I grew up knowing I was related to Robert E. Lee. He was my first cousin, five times removed. My father spoke of how proud his father had been to be the grandson of a Lee. Another relative wrote a book about our ancestor with very little mention of the family’s enslaved. At the same time, we all knew that slavery was an abomination, but we never talked about our part in it. How did we reconcile these opposites from one generation to the next? How much emotional energy did it take to suppress the knowledge of terrible wrongdoing? Does this explain our family history of depression and anxiety?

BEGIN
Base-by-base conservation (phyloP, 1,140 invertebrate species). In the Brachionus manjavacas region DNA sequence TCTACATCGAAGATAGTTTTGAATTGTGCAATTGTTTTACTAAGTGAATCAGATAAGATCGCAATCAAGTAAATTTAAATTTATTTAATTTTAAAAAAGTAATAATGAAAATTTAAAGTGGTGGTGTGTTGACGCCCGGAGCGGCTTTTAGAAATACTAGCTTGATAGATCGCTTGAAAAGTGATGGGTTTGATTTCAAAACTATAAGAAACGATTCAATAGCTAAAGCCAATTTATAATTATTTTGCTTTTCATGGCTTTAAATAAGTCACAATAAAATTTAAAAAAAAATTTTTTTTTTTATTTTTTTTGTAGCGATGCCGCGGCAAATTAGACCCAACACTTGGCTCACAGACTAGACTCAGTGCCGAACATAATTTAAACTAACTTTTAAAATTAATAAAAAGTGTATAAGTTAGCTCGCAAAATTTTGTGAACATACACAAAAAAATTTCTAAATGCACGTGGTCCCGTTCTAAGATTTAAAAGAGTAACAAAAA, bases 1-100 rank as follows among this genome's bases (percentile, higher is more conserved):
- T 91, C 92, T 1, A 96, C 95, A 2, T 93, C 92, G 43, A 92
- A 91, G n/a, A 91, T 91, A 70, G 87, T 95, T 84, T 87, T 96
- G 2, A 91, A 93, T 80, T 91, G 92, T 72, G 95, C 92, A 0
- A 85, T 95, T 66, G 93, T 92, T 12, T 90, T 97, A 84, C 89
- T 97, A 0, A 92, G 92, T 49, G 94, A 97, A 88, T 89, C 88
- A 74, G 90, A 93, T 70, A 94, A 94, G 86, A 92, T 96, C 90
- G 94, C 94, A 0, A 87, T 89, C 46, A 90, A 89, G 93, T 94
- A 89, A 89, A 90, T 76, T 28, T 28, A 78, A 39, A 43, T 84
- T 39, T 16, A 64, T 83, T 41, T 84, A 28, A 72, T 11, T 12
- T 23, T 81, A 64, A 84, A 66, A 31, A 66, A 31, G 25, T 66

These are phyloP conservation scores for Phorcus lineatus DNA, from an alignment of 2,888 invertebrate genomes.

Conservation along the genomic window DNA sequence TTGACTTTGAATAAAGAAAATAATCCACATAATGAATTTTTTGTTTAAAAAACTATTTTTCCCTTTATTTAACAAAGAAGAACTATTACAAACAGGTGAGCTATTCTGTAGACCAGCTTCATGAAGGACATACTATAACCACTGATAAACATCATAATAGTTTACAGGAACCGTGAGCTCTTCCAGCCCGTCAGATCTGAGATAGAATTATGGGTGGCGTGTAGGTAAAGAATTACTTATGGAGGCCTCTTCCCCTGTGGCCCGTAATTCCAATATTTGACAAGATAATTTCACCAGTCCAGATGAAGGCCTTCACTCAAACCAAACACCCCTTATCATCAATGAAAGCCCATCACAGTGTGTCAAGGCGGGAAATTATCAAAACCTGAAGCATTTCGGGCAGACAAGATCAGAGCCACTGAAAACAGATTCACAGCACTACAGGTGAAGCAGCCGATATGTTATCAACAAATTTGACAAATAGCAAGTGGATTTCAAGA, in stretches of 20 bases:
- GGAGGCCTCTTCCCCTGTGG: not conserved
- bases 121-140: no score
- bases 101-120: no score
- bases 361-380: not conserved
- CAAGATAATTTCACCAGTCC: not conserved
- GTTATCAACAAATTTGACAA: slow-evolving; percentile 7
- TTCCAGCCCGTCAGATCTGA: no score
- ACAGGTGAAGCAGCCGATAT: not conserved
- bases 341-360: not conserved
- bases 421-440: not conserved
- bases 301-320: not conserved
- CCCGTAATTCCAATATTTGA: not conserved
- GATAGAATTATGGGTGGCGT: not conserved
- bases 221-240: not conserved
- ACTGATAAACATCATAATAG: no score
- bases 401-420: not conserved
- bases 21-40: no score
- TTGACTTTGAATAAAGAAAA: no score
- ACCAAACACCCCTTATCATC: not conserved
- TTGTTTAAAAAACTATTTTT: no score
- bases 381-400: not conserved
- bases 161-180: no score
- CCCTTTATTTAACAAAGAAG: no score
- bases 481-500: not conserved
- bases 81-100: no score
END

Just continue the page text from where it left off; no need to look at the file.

My fourth great grandfather and Robert E. Lee’s uncle, Richard Bland Lee, served in the U.S. Congress as Northern Virginia’s first Congressman beginning at age 24. Two years later when his father died, Richard inherited 29 people and 1500 acres at Sully Plantation, near what is now Dulles Airport. The enslaved were listed by name and market value. There was John of Henry (or Henry’s son), valued at 80 pounds, Sam the Blacksmith, also 80 pounds, Nancy of Prue (or Prue’s daughter), 20 pounds. There was Old Dewey, said to be “of no value,” and 25 more men, women, and children. Over the next 24 years, Richard bought and sold many, many more people. For example, in 1806, he sold a man named Natt, aged 19, for $349. Later that year, he bought Rachel, her child, and “their increase” for $220.